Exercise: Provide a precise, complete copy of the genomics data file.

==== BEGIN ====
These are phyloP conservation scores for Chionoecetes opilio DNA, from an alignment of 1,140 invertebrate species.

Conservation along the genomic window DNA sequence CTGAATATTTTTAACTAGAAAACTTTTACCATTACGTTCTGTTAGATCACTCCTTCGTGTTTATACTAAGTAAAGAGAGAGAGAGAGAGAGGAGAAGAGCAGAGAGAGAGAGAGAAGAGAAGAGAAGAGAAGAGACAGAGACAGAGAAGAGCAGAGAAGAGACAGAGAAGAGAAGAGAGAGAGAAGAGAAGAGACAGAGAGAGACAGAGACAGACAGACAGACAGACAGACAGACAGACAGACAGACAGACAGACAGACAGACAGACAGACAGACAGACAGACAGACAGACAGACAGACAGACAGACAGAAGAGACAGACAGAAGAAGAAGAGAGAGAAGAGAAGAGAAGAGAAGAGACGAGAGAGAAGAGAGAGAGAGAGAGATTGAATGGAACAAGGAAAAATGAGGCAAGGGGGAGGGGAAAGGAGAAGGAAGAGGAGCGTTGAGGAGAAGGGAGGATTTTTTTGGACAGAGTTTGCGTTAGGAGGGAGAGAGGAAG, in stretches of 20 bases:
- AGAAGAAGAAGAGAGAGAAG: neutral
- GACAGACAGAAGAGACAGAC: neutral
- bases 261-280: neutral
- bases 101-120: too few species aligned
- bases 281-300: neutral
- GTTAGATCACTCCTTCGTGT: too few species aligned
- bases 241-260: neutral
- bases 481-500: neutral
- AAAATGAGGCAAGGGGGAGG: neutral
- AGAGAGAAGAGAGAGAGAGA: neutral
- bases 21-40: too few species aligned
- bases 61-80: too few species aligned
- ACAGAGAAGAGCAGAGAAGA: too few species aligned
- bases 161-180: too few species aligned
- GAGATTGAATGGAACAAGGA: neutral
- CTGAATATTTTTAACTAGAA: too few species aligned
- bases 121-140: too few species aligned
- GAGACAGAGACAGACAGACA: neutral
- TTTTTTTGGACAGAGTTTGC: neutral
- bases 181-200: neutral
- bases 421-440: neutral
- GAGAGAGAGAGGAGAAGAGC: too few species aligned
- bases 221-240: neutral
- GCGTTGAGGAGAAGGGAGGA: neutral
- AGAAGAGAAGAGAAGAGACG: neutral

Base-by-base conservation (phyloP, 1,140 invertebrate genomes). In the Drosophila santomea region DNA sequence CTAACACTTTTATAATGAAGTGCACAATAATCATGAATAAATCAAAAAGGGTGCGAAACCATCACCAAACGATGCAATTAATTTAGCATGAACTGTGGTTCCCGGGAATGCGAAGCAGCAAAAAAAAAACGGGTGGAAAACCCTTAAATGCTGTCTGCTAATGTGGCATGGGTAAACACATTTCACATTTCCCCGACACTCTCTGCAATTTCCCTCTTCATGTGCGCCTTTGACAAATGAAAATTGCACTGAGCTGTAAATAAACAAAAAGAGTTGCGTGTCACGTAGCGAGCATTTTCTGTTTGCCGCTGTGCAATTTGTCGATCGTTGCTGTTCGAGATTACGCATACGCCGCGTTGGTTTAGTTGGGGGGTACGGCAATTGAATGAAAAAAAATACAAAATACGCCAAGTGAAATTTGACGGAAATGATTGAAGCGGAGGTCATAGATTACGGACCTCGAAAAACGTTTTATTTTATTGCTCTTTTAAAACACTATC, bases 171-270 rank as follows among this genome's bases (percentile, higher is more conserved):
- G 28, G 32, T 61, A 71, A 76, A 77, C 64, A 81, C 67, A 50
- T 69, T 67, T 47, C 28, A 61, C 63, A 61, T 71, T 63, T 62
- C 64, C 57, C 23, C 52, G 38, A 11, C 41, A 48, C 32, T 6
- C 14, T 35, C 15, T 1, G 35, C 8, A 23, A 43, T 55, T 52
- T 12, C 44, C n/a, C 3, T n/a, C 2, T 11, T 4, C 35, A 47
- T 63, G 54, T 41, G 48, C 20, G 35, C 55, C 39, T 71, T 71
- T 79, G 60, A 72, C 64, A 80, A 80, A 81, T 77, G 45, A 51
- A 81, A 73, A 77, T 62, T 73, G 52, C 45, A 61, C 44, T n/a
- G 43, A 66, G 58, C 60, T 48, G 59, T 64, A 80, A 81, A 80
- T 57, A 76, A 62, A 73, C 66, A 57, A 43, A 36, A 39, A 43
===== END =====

These are phyloP conservation scores for Chionoecetes opilio DNA, from an alignment of 1,140 invertebrate species.

Conservation along the genomic window DNA sequence CTGAATATTTTTAACTAGAAAACTTTTACCATTACGTTCTGTTAGATCACTCCTTCGTGTTTATACTAAGTAAAGAGAGAGAGAGAGAGAGGAGAAGAGCAGAGAGAGAGAGAGAAGAGAAGAGAAGAGAAGAGACAGAGACAGAGAAGAGCAGAGAAGAGACAGAGAAGAGAAGAGAGAGAGAAGAGAAGAGACAGAGAGAGACAGAGACAGACAGACAGACAGACAGACAGACAGACAGACAGACAGACAGACAGACAGACAGACAGACAGACAGACAGACAGACAGACAGACAGACAGACAGACAGAAGAGACAGACAGAAGAAGAAGAGAGAGAAGAGAAGAGAAGAGAAGAGACGAGAGAGAAGAGAGAGAGAGAGAGATTGAATGGAACAAGGAAAAATGAGGCAAGGGGGAGGGGAAAGGAGAAGGAAGAGGAGCGTTGAGGAGAAGGGAGGATTTTTTTGGACAGAGTTTGCGTTAGGAGGGAGAGAGGAAG, in stretches of 20 bases:
- AGAAGAAGAAGAGAGAGAAG: neutral
- GACAGACAGAAGAGACAGAC: neutral
- bases 261-280: neutral
- bases 101-120: too few species aligned
- bases 281-300: neutral
- GTTAGATCACTCCTTCGTGT: too few species aligned
- bases 241-260: neutral
- bases 481-500: neutral
- AAAATGAGGCAAGGGGGAGG: neutral
- AGAGAGAAGAGAGAGAGAGA: neutral
- bases 21-40: too few species aligned
- bases 61-80: too few species aligned
- ACAGAGAAGAGCAGAGAAGA: too few species aligned
- bases 161-180: too few species aligned
- GAGATTGAATGGAACAAGGA: neutral
- CTGAATATTTTTAACTAGAA: too few species aligned
- bases 121-140: too few species aligned
- GAGACAGAGACAGACAGACA: neutral
- TTTTTTTGGACAGAGTTTGC: neutral
- bases 181-200: neutral
- bases 421-440: neutral
- GAGAGAGAGAGGAGAAGAGC: too few species aligned
- bases 221-240: neutral
- GCGTTGAGGAGAAGGGAGGA: neutral
- AGAAGAGAAGAGAAGAGACG: neutral

Base-by-base conservation (phyloP, 1,140 invertebrate genomes). In the Drosophila santomea region DNA sequence CTAACACTTTTATAATGAAGTGCACAATAATCATGAATAAATCAAAAAGGGTGCGAAACCATCACCAAACGATGCAATTAATTTAGCATGAACTGTGGTTCCCGGGAATGCGAAGCAGCAAAAAAAAAACGGGTGGAAAACCCTTAAATGCTGTCTGCTAATGTGGCATGGGTAAACACATTTCACATTTCCCCGACACTCTCTGCAATTTCCCTCTTCATGTGCGCCTTTGACAAATGAAAATTGCACTGAGCTGTAAATAAACAAAAAGAGTTGCGTGTCACGTAGCGAGCATTTTCTGTTTGCCGCTGTGCAATTTGTCGATCGTTGCTGTTCGAGATTACGCATACGCCGCGTTGGTTTAGTTGGGGGGTACGGCAATTGAATGAAAAAAAATACAAAATACGCCAAGTGAAATTTGACGGAAATGATTGAAGCGGAGGTCATAGATTACGGACCTCGAAAAACGTTTTATTTTATTGCTCTTTTAAAACACTATC, bases 171-270 rank as follows among this genome's bases (percentile, higher is more conserved):
- G 28, G 32, T 61, A 71, A 76, A 77, C 64, A 81, C 67, A 50
- T 69, T 67, T 47, C 28, A 61, C 63, A 61, T 71, T 63, T 62
- C 64, C 57, C 23, C 52, G 38, A 11, C 41, A 48, C 32, T 6
- C 14, T 35, C 15, T 1, G 35, C 8, A 23, A 43, T 55, T 52
- T 12, C 44, C n/a, C 3, T n/a, C 2, T 11, T 4, C 35, A 47
- T 63, G 54, T 41, G 48, C 20, G 35, C 55, C 39, T 71, T 71
- T 79, G 60, A 72, C 64, A 80, A 80, A 81, T 77, G 45, A 51
- A 81, A 73, A 77, T 62, T 73, G 52, C 45, A 61, C 44, T n/a
- G 43, A 66, G 58, C 60, T 48, G 59, T 64, A 80, A 81, A 80
- T 57, A 76, A 62, A 73, C 66, A 57, A 43, A 36, A 39, A 43